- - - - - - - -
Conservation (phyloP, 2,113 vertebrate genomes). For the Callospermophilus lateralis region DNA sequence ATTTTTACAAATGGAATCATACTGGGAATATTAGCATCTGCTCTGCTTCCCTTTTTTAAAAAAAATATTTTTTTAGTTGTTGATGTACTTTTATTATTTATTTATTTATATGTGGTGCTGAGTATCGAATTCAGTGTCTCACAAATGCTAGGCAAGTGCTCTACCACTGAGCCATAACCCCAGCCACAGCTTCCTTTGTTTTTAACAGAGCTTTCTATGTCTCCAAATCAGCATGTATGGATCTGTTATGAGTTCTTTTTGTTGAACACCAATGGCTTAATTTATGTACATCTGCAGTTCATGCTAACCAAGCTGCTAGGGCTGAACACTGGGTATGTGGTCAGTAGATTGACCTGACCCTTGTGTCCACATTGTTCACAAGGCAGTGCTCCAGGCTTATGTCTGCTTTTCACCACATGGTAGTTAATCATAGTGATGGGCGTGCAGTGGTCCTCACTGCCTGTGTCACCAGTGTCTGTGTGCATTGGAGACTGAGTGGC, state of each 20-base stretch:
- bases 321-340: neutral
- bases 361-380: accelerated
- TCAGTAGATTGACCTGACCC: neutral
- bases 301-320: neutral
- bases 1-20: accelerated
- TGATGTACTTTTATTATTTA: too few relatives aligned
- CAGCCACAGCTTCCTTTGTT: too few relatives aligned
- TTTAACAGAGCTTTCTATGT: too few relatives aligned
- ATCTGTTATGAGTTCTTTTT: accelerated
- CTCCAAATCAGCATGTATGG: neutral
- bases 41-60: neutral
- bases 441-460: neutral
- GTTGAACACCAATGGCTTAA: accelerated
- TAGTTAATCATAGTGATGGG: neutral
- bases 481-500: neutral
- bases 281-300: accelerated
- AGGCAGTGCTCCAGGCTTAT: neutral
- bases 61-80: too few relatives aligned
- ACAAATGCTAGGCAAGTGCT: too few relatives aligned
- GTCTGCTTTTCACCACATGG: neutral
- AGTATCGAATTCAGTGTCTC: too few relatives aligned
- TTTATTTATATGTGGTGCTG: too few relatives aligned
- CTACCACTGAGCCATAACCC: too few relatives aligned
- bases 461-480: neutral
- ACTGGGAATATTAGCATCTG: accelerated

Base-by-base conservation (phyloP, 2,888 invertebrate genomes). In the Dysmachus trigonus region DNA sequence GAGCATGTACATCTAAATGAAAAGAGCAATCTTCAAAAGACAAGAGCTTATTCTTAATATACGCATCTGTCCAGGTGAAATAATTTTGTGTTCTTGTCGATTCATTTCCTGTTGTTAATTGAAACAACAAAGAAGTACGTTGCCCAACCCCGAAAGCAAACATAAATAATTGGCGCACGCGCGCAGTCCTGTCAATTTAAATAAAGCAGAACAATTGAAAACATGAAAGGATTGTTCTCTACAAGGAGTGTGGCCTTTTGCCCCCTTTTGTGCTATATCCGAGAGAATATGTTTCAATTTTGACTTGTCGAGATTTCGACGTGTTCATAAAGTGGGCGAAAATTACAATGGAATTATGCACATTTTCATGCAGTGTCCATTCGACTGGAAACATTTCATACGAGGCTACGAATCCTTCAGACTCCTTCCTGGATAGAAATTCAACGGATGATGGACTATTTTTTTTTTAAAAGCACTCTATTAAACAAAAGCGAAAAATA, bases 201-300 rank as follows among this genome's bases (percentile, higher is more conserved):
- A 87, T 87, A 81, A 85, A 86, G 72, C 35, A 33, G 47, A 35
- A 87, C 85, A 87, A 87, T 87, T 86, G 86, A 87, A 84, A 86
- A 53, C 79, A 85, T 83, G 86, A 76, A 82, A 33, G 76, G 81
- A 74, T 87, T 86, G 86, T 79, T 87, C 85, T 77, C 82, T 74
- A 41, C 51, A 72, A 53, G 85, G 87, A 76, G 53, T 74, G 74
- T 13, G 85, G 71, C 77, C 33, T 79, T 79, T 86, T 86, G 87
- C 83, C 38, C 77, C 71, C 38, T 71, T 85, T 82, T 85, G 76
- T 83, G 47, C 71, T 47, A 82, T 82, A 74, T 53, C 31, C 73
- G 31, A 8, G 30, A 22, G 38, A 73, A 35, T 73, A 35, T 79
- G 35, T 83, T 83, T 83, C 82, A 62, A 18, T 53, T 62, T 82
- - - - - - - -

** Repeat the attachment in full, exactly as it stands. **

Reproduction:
Conservation (phyloP, 2,113 vertebrate genomes). For the Callospermophilus lateralis region DNA sequence ATTTTTACAAATGGAATCATACTGGGAATATTAGCATCTGCTCTGCTTCCCTTTTTTAAAAAAAATATTTTTTTAGTTGTTGATGTACTTTTATTATTTATTTATTTATATGTGGTGCTGAGTATCGAATTCAGTGTCTCACAAATGCTAGGCAAGTGCTCTACCACTGAGCCATAACCCCAGCCACAGCTTCCTTTGTTTTTAACAGAGCTTTCTATGTCTCCAAATCAGCATGTATGGATCTGTTATGAGTTCTTTTTGTTGAACACCAATGGCTTAATTTATGTACATCTGCAGTTCATGCTAACCAAGCTGCTAGGGCTGAACACTGGGTATGTGGTCAGTAGATTGACCTGACCCTTGTGTCCACATTGTTCACAAGGCAGTGCTCCAGGCTTATGTCTGCTTTTCACCACATGGTAGTTAATCATAGTGATGGGCGTGCAGTGGTCCTCACTGCCTGTGTCACCAGTGTCTGTGTGCATTGGAGACTGAGTGGC, state of each 20-base stretch:
- bases 321-340: neutral
- bases 361-380: accelerated
- TCAGTAGATTGACCTGACCC: neutral
- bases 301-320: neutral
- bases 1-20: accelerated
- TGATGTACTTTTATTATTTA: too few relatives aligned
- CAGCCACAGCTTCCTTTGTT: too few relatives aligned
- TTTAACAGAGCTTTCTATGT: too few relatives aligned
- ATCTGTTATGAGTTCTTTTT: accelerated
- CTCCAAATCAGCATGTATGG: neutral
- bases 41-60: neutral
- bases 441-460: neutral
- GTTGAACACCAATGGCTTAA: accelerated
- TAGTTAATCATAGTGATGGG: neutral
- bases 481-500: neutral
- bases 281-300: accelerated
- AGGCAGTGCTCCAGGCTTAT: neutral
- bases 61-80: too few relatives aligned
- ACAAATGCTAGGCAAGTGCT: too few relatives aligned
- GTCTGCTTTTCACCACATGG: neutral
- AGTATCGAATTCAGTGTCTC: too few relatives aligned
- TTTATTTATATGTGGTGCTG: too few relatives aligned
- CTACCACTGAGCCATAACCC: too few relatives aligned
- bases 461-480: neutral
- ACTGGGAATATTAGCATCTG: accelerated

Base-by-base conservation (phyloP, 2,888 invertebrate genomes). In the Dysmachus trigonus region DNA sequence GAGCATGTACATCTAAATGAAAAGAGCAATCTTCAAAAGACAAGAGCTTATTCTTAATATACGCATCTGTCCAGGTGAAATAATTTTGTGTTCTTGTCGATTCATTTCCTGTTGTTAATTGAAACAACAAAGAAGTACGTTGCCCAACCCCGAAAGCAAACATAAATAATTGGCGCACGCGCGCAGTCCTGTCAATTTAAATAAAGCAGAACAATTGAAAACATGAAAGGATTGTTCTCTACAAGGAGTGTGGCCTTTTGCCCCCTTTTGTGCTATATCCGAGAGAATATGTTTCAATTTTGACTTGTCGAGATTTCGACGTGTTCATAAAGTGGGCGAAAATTACAATGGAATTATGCACATTTTCATGCAGTGTCCATTCGACTGGAAACATTTCATACGAGGCTACGAATCCTTCAGACTCCTTCCTGGATAGAAATTCAACGGATGATGGACTATTTTTTTTTTAAAAGCACTCTATTAAACAAAAGCGAAAAATA, bases 201-300 rank as follows among this genome's bases (percentile, higher is more conserved):
- A 87, T 87, A 81, A 85, A 86, G 72, C 35, A 33, G 47, A 35
- A 87, C 85, A 87, A 87, T 87, T 86, G 86, A 87, A 84, A 86
- A 53, C 79, A 85, T 83, G 86, A 76, A 82, A 33, G 76, G 81
- A 74, T 87, T 86, G 86, T 79, T 87, C 85, T 77, C 82, T 74
- A 41, C 51, A 72, A 53, G 85, G 87, A 76, G 53, T 74, G 74
- T 13, G 85, G 71, C 77, C 33, T 79, T 79, T 86, T 86, G 87
- C 83, C 38, C 77, C 71, C 38, T 71, T 85, T 82, T 85, G 76
- T 83, G 47, C 71, T 47, A 82, T 82, A 74, T 53, C 31, C 73
- G 31, A 8, G 30, A 22, G 38, A 73, A 35, T 73, A 35, T 79
- G 35, T 83, T 83, T 83, C 82, A 62, A 18, T 53, T 62, T 82